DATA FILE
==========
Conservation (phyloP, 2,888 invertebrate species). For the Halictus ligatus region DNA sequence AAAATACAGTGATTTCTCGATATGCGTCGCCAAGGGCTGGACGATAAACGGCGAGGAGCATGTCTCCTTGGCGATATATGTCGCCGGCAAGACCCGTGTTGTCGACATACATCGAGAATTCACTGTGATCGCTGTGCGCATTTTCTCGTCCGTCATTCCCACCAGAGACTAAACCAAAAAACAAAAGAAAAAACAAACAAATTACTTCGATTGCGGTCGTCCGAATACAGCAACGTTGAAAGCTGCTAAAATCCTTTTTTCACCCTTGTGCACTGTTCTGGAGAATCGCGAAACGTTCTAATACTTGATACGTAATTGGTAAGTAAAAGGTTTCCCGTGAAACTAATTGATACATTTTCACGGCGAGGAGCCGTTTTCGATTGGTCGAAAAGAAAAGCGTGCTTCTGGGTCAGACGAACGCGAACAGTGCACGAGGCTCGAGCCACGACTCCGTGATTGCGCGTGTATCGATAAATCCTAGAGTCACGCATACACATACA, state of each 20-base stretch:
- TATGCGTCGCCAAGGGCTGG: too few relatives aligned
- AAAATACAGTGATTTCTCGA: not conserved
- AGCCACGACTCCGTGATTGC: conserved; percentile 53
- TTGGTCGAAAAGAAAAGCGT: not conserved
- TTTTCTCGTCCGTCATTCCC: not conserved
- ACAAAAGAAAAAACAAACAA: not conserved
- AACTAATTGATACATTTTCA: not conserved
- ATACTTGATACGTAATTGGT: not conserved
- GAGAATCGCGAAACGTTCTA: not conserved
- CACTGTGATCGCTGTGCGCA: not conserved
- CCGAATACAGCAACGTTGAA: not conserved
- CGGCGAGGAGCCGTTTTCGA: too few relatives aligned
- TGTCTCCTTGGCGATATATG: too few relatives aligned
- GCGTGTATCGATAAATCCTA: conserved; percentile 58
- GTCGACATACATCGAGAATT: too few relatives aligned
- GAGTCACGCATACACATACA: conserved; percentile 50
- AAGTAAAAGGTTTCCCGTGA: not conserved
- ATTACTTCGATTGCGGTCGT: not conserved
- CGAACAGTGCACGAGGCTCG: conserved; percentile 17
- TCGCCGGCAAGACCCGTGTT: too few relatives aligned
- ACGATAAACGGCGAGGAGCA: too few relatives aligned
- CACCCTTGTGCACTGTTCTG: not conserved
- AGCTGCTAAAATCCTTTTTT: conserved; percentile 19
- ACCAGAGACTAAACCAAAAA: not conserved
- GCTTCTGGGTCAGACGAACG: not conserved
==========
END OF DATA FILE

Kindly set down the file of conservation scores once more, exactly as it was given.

Conservation (phyloP, 2,888 invertebrate species). For the Halictus ligatus region DNA sequence AAAATACAGTGATTTCTCGATATGCGTCGCCAAGGGCTGGACGATAAACGGCGAGGAGCATGTCTCCTTGGCGATATATGTCGCCGGCAAGACCCGTGTTGTCGACATACATCGAGAATTCACTGTGATCGCTGTGCGCATTTTCTCGTCCGTCATTCCCACCAGAGACTAAACCAAAAAACAAAAGAAAAAACAAACAAATTACTTCGATTGCGGTCGTCCGAATACAGCAACGTTGAAAGCTGCTAAAATCCTTTTTTCACCCTTGTGCACTGTTCTGGAGAATCGCGAAACGTTCTAATACTTGATACGTAATTGGTAAGTAAAAGGTTTCCCGTGAAACTAATTGATACATTTTCACGGCGAGGAGCCGTTTTCGATTGGTCGAAAAGAAAAGCGTGCTTCTGGGTCAGACGAACGCGAACAGTGCACGAGGCTCGAGCCACGACTCCGTGATTGCGCGTGTATCGATAAATCCTAGAGTCACGCATACACATACA, state of each 20-base stretch:
- TATGCGTCGCCAAGGGCTGG: too few relatives aligned
- AAAATACAGTGATTTCTCGA: not conserved
- AGCCACGACTCCGTGATTGC: conserved; percentile 53
- TTGGTCGAAAAGAAAAGCGT: not conserved
- TTTTCTCGTCCGTCATTCCC: not conserved
- ACAAAAGAAAAAACAAACAA: not conserved
- AACTAATTGATACATTTTCA: not conserved
- ATACTTGATACGTAATTGGT: not conserved
- GAGAATCGCGAAACGTTCTA: not conserved
- CACTGTGATCGCTGTGCGCA: not conserved
- CCGAATACAGCAACGTTGAA: not conserved
- CGGCGAGGAGCCGTTTTCGA: too few relatives aligned
- TGTCTCCTTGGCGATATATG: too few relatives aligned
- GCGTGTATCGATAAATCCTA: conserved; percentile 58
- GTCGACATACATCGAGAATT: too few relatives aligned
- GAGTCACGCATACACATACA: conserved; percentile 50
- AAGTAAAAGGTTTCCCGTGA: not conserved
- ATTACTTCGATTGCGGTCGT: not conserved
- CGAACAGTGCACGAGGCTCG: conserved; percentile 17
- TCGCCGGCAAGACCCGTGTT: too few relatives aligned
- ACGATAAACGGCGAGGAGCA: too few relatives aligned
- CACCCTTGTGCACTGTTCTG: not conserved
- AGCTGCTAAAATCCTTTTTT: conserved; percentile 19
- ACCAGAGACTAAACCAAAAA: not conserved
- GCTTCTGGGTCAGACGAACG: not conserved